Management of by-products from IGCC power generation, IEACR/38

Author(s): Lee Clarke

Ref: IEACR/38
ISBN: 92-9029-191-5
Published Date: 01/05/1991
No. of Tables: 25
No. of Figures: 23
No. of Pages: 73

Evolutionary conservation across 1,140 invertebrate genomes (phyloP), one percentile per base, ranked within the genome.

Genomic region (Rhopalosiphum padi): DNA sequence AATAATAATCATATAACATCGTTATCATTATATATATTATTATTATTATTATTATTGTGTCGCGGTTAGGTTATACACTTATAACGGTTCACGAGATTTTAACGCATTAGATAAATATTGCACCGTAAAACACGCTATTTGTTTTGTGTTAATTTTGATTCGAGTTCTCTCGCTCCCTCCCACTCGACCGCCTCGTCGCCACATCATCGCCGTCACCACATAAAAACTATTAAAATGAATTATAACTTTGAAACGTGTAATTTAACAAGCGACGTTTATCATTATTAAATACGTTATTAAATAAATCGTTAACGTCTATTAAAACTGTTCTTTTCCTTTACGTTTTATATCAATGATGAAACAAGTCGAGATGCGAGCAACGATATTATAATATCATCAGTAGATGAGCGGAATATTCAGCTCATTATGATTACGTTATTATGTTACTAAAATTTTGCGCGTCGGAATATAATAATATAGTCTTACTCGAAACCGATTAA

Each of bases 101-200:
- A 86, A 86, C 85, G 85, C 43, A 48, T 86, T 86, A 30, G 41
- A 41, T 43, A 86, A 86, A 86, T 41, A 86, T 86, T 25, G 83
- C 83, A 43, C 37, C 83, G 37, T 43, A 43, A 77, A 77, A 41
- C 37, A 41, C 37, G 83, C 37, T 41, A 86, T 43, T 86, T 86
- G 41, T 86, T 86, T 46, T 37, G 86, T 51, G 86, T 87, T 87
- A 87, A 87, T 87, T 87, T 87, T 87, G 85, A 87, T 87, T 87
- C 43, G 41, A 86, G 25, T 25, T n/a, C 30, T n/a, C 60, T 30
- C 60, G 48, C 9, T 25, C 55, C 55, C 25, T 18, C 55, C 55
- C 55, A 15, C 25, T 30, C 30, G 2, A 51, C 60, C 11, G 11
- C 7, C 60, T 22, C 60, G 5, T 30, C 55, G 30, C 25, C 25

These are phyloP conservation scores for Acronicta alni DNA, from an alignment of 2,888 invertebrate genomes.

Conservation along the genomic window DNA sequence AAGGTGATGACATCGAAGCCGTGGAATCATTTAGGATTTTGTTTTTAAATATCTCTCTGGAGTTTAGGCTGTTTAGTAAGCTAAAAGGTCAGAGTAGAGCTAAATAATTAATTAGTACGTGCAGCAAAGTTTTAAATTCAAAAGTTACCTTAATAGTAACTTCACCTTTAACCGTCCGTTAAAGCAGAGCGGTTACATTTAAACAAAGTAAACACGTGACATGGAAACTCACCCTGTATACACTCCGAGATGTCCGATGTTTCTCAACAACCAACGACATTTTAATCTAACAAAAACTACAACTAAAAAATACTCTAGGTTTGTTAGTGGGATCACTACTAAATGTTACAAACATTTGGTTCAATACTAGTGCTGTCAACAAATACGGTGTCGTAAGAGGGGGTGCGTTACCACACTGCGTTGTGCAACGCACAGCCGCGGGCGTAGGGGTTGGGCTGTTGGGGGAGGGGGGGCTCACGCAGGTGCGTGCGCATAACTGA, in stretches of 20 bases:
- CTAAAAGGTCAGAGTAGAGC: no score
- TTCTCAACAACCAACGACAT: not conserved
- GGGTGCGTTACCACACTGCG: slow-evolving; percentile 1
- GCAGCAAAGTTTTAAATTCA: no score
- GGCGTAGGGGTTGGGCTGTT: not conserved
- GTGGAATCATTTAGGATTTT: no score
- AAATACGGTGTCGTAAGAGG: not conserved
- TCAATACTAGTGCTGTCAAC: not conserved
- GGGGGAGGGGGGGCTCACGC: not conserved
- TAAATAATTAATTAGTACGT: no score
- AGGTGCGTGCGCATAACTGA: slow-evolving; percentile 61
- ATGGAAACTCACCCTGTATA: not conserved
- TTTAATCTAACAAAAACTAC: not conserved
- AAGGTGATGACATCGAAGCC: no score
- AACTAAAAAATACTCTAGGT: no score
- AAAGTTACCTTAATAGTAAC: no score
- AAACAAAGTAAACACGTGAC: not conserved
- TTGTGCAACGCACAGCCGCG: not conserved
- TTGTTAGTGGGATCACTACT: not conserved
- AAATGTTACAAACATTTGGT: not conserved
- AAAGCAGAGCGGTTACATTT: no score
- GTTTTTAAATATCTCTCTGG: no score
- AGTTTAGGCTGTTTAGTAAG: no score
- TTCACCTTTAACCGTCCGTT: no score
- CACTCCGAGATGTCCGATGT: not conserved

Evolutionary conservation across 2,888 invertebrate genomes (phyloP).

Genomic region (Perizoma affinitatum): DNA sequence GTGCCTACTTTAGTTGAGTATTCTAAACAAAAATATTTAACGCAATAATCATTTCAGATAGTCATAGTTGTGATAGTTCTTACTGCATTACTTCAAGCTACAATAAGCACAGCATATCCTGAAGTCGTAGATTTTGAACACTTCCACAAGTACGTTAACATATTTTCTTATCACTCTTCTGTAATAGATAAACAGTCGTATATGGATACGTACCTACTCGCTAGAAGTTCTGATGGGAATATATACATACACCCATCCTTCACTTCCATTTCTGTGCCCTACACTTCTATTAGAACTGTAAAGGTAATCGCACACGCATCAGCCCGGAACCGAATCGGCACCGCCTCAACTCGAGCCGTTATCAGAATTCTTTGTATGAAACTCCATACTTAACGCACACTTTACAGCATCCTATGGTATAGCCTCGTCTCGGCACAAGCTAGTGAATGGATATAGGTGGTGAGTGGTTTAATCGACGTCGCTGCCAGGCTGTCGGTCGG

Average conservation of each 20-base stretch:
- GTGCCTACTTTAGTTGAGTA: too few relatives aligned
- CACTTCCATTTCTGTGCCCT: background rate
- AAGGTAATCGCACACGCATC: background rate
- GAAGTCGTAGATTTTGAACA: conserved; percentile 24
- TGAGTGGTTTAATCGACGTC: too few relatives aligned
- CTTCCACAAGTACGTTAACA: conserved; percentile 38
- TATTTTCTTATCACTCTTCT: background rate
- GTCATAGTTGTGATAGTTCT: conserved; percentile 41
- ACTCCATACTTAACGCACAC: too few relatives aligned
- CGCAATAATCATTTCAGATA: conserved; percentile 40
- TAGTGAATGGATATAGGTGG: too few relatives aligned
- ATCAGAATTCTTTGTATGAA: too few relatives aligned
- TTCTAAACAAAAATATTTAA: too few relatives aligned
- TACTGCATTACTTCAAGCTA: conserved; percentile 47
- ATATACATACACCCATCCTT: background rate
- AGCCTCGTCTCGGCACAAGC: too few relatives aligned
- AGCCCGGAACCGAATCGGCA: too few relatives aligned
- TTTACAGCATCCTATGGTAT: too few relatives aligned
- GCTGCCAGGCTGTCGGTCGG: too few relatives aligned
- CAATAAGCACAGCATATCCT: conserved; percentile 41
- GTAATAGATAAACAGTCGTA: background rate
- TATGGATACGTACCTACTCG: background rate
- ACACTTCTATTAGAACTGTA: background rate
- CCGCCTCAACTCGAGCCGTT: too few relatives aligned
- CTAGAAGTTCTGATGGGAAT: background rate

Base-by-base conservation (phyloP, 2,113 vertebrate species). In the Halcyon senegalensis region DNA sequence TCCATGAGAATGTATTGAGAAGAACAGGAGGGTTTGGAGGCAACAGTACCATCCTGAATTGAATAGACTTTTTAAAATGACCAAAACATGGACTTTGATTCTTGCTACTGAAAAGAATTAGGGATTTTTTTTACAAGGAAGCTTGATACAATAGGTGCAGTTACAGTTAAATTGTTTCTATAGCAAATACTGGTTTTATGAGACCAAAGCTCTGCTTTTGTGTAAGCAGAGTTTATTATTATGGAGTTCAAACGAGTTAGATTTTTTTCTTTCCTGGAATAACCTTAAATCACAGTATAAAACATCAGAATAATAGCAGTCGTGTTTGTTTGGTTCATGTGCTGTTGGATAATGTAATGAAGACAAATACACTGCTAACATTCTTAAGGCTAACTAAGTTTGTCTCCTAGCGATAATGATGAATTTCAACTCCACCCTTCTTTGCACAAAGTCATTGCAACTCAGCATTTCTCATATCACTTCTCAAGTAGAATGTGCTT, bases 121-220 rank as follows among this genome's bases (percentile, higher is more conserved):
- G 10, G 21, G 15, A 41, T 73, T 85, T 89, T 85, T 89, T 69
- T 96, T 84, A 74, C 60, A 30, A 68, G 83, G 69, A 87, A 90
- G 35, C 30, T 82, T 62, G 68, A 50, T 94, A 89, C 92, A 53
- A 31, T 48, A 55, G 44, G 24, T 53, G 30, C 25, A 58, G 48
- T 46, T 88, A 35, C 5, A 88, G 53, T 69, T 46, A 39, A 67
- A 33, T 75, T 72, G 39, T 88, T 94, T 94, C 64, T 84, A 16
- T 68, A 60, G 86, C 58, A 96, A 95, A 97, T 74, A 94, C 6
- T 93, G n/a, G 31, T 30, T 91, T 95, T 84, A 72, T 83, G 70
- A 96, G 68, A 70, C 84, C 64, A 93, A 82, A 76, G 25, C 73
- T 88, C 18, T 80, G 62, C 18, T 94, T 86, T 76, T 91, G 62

This report assesses current developments in the management of by-products from IGCC power generation. The sources of residues and other by-products in the different streams from IGCC processes are summarised. Variations in the chemical, physical, and geotechnical characteristics of the residues are examined with a view to optimising disposal or utilisation. Legislation and leaching tests used in different countries are compared, and disposal practices discussed. The leaching characteristics of various IGCC residues are examined. Available results indicate that most residues can be classified as non-hazardous wastes under present regulations. Landfill currently provides a simple way of disposing of most gasification residues, but in future dumping may be unacceptable. Possible applications for by-products from IGCC power generation include uses in agriculture, in building and structural materials, as industrial materials, and for materials recovery. Bonded applications, which affect the greatest protection to the environment against leaching are preferred in some countries. The successful management of IGCC residues requires detailed understanding of the nature and quantity of the waste products, knowledge of the legislative constraints that control the use and disposal of waste products and their leachates, and optimal disposal and utilisation methods in order to minimise environmental impact. The variability of some residues is a major handicap in commercialisation of their applications. Balanced management strategies for these residues need to be adopted for site-specific conditions and requirements. Slags currently comprise the bulk of IGCC residues from pilot and demonstration plants. It should be possible to utilise slags in many applications traditionally associated with conventional coal-use residue, as well as some new uses specifically suited to these by-products.

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